attention-deficit/hyperactivity disorder, and substance abuse (Famularo et al., 1992; Flisher et al., 1997; Kaplan et al., 1998; Livingston et al., 1993).
The reported rates of each disorder often vary with subjects' age, socioeconomic
status, family characteristics, and severity of abuse. However, some of the
most consistent findings are that approximately 8% of children and adolescents
documented as physically abused have current diagnoses of major depressive
disorder, approximately 40% have lifetime major depressive disorder diagnoses,
and at least 30% have lifetime disruptive disorder diagnoses (oppositional
defiant disorder or conduct disorder). These prevalence rates are several
times higher than those found in community samples of children and adolescents
(see Lewinsohn et al., 1993). Although posttraumatic
stress disorder (PTSD) may be present in cases of extreme physical abuse,
it does not appear to be commonly associated with mild physical maltreatment
(Pelcovitz et al., 1994).
Unlike earlier research, recent studies
of psychiatric disorders in abused children have more often used non-referred
samples and comparison groups, greatly improving the quality of research.
However, cross-sectional research designs predominate, limiting causal inferences
between abuse and disorders. For example, depressive disorders may be a direct
or indirect consequence of abuse, depressed children may be more frequently
targeted for abuse, or depression may be related to causal factors in abusive
environments other than the abuse itself. Longitudinal studies are needed
to further our understanding of the relationship between abuse and psychiatric
Additional resources are also needed
to study parents with Munchausen syndrome by proxy (MSBP) who commit physical
abuse in the course of intentionally fabricating illnesses in their children.
The existing research, based on a small number of cases, suggests that victims
of MSBP experience significant psychological and psychiatric symptomatology
in both childhood and adulthood (Bools et al., 1993; Libow, 1995).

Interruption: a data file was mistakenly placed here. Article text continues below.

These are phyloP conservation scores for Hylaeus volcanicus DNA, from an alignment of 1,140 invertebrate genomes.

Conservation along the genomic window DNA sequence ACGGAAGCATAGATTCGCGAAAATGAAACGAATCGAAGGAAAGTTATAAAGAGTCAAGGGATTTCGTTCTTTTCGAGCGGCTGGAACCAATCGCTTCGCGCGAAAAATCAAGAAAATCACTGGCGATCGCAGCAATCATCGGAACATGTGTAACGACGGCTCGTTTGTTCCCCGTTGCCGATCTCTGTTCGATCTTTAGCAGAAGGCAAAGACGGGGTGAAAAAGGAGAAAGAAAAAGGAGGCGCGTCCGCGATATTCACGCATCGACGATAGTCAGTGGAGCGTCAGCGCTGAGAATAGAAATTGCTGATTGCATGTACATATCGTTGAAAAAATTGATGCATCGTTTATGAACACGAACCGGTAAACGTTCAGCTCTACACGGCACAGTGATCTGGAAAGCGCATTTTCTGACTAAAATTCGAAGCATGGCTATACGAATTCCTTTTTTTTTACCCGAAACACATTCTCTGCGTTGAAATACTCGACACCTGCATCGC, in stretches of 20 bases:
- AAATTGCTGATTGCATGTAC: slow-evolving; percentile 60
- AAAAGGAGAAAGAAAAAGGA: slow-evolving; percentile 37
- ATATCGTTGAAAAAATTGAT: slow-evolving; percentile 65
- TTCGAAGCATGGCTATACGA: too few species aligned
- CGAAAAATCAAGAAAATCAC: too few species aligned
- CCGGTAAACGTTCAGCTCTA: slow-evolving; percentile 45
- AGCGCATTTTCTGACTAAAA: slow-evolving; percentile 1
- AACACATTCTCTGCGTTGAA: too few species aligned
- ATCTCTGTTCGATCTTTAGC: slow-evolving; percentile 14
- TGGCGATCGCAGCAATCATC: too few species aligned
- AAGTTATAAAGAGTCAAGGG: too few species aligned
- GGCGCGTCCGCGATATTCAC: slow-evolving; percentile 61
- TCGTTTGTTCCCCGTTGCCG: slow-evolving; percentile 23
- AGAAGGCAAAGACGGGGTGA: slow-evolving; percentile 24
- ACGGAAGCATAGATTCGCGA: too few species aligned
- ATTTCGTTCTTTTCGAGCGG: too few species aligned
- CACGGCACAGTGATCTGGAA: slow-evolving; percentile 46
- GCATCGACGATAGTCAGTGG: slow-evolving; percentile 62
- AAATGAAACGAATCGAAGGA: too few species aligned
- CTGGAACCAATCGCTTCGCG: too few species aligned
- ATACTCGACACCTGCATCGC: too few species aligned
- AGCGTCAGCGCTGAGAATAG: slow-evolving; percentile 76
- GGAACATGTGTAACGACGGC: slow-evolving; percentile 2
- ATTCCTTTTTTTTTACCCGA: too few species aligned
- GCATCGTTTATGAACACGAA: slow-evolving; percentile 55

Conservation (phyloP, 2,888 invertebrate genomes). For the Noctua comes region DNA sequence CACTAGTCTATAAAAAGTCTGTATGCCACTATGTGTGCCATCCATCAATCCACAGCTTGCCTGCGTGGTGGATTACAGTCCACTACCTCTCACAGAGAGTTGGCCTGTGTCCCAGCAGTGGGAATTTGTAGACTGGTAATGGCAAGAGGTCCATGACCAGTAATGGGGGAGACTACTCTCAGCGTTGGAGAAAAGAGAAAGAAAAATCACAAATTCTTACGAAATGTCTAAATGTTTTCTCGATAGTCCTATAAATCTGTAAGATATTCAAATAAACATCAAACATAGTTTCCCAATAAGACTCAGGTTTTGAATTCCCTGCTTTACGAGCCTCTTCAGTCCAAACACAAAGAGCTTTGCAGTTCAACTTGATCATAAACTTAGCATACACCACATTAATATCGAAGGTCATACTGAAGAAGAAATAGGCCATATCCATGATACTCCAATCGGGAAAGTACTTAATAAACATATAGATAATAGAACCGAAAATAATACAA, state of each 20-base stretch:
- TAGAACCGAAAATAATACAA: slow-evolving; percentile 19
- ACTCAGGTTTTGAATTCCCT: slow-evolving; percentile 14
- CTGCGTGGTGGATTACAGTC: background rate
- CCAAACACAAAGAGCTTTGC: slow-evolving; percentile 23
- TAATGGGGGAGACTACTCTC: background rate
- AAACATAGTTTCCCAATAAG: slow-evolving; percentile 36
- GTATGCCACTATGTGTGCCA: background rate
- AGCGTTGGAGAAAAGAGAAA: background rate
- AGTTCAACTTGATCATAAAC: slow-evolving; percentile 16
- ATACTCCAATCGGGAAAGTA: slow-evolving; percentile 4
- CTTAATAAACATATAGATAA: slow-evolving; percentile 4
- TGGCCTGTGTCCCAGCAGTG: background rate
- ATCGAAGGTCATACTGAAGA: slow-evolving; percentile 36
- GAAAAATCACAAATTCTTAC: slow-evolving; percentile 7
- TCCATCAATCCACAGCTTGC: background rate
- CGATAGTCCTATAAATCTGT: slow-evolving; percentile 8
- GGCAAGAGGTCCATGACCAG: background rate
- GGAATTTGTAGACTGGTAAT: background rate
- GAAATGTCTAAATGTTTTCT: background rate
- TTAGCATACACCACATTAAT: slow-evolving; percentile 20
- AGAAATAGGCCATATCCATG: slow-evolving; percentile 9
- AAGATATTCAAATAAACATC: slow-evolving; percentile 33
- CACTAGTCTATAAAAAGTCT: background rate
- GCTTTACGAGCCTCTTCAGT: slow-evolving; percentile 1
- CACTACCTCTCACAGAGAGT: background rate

Because most cases of MSBP go undetected, the actual incidence of this type
of abuse is unknown. However, a prospective study surveying all consultant
pediatricians in Great Britain and Ireland reported the incidence to be 2.8
per 100,000 for children younger than age 1 year (McClure et al., 1996).
Due to the often extreme abuse inflicted by parents with MSBP (e.g., broken
bones, poisoning), their children are at great risk for serious physical
and psychiatric morbidity.
There is little research devoted to
psychopathology in neglected children, and what does exist is often contradictory.
For example, Wodarski and colleagues (1990)
reported that according to parents and teachers, physical abuse was associated
with behavior problems, but physical neglect was not. This contrasts with
previous reports that neglect may be the most harmful type of maltreatment
with regard to psychopathology (Erickson et al., 1989).
Although the contradiction may be due to differences in sample characteristics
or to the exact nature of the neglect, it is clear that additional research
on physical neglect is needed.
Studies of the biological correlates
of abuse and neglect are still relatively rare, especially studies that include
children or adolescents as subjects. Adults with PTSD related to severe childhood
physical and/or sexual abuse have been found to exhibit decreased hippocampal
size, which may help to explain memory impairment in victims of severe physical
and sexual abuse (Bremner et al., 1995, 1997).
In children, psychiatric inpatients with a history of physical and/or sexual
abuse have been reported to exhibit frontotemporal and anterior brain electrophysiological
abnormalities (Ito et al., 1993). More advanced
quantitative EEG examination of severely maltreated children has also found
altered brain development, indicative of decreased cortical differentiation
(Ito et al., 1998).
Hormonal changes have also been associated with physical abuse, including changes in the hypothalamic-pituitary-adrenal axis (Hart et al., 1996).
More specifically, Hart and colleagues reported elevated afternoon cortisol
levels in maltreated children, as well as an unexpected pattern of increased